Prepared by Luis Catão.
Ireland has a preferential tax rate of 10 percent for manufacturing and certain internationally traded services. Moreover, foreign firms installed in Ireland have traditionally benefitted from substantial government subsidies and grants from the Industry Development Agency (IDA). Both are part of an industrial policy aimed at making Ireland an attractive destination for foreign investment—a strategy consistently pursued since the 1960s. The Irish government is committed to keeping the 10 percent preferential tax rate for manufacturing until 2010.
Other important implications include disincentives for the development of backward and forward linkages within the domestic economy and limited scope for technology transfer. Transfer pricing favors the expansion of the assembly stages of the production process in the low-tax country and discourages local purchases of intermediary inputs as well as production for the home market. Cost-intensive activities—such as R&D or labor-intensive services—are also discouraged, as tax deductions on such expenditures are higher in high-tax countries. An analysis of these issues, however, is beyond the scope of this chapter.
Transfer pricing practices may also be present in services but the lack of more detailed data on service activities prevents a systematic investigation of the issue.
This unexplained productivity difference between EU and non-EU firms operating in Ireland will form the basis for estimates of transfer price presented in Section 3.
These figures also refer to the year of 1990. Earlier IDA figures, available for 1984, indicate that profits accounted for 39 percent of the net output of foreign firms, as opposed to 6.5 percent for indigenous manufacturing.
US Department of Commerce, Bureau of Economic Analysis, Survey of Current Business (June 1993).
Reported in Kennedy, K.A., “Linkages and Overseas Industry” in Foley, A. and D. McAleese, Overseas Industry in Ireland, Dublin, 1991.
According to the latest data from IDA’s Irish Economy Expenditure Survey of 1990.
This can be seen by comparing royalties and other receipts by Irish-based U.S. firms with that of the total for U.S. firms abroad. While the payment of royalties, license fees and imported services by Irish subsidiaries account for 19 percent of worldwide U.S. receipts on these items, the net asset value of Irish-based U.S. firms represents only 1 percent of the worldwide net assets of U.S. manufacturing firms abroad.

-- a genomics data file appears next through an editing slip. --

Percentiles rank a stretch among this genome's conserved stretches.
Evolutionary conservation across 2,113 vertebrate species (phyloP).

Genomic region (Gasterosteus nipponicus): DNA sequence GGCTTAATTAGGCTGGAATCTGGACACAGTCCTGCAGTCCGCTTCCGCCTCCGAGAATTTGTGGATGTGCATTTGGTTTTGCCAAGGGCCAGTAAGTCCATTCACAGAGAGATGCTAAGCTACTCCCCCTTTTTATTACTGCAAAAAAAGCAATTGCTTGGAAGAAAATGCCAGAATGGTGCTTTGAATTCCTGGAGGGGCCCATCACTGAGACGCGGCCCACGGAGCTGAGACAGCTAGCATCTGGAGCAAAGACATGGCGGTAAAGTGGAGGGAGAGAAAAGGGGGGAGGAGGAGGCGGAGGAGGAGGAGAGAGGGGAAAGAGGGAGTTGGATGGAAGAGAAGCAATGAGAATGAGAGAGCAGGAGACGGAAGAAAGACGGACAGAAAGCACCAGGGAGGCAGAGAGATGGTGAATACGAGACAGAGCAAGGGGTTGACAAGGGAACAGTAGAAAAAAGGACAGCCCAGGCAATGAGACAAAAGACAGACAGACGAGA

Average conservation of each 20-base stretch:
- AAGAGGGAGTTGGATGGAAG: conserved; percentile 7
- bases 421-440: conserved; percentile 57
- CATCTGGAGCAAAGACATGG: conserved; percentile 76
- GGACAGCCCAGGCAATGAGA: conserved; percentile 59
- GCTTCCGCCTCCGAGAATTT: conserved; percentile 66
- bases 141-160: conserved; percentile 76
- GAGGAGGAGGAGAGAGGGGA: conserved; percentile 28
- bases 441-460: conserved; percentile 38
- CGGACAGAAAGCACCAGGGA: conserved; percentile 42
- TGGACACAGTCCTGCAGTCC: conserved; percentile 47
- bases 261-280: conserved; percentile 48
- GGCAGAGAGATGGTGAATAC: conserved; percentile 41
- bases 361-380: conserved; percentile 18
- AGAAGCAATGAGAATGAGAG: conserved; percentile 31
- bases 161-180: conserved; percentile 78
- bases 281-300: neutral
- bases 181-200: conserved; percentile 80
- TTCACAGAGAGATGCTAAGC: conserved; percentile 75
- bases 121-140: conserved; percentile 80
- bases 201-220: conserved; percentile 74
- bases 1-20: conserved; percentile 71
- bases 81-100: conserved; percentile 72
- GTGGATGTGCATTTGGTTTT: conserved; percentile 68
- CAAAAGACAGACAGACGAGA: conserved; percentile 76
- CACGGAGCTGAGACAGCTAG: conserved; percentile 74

Honohan, P. “Transfer Pricing in Ireland - A Cautionary Note,” Central Bank of Ireland, Research Paper 2R/84, 1984.
McGuire, M. “Transfer Pricing and its Effects on Economic Indicators,” Central Bank of Ireland, mimeo, 1990; Conroy, C. “Low Labor Content Sectors: Implications of the Interpretation of Macroeconomic Data”, Economic and Social Research Institute, mimeo, 1994.
This implicitly assumes that factors such as differences in managerial efficiency are negligible. This may not be unrealistic in light of the very low barriers to flows of managerial manpower across the EU.
These estimates were obtained using data from the latest available industrial census (1990).
Although available BOP data do not permit a sectoral disaggregation of these flows.
If these companies use Ireland as a platform for the European market, there are advantages in retaining part of the profits in Ireland to fund future investment in the EU.
Comparability with 1993 figures is more hazardous due to the introduction of the INTRASTAT system, following the abolition of custom controls within the EU from January 1993.
Net factor payments abroad have been somewhat higher than the gross remittance of profits, interest and royalties. Taking the year of 1990 for comparison purposes, the difference between GDP and GNP—i.e., net factor payments abroad—was IR£3,197 million, or 11.6 percent of GDP.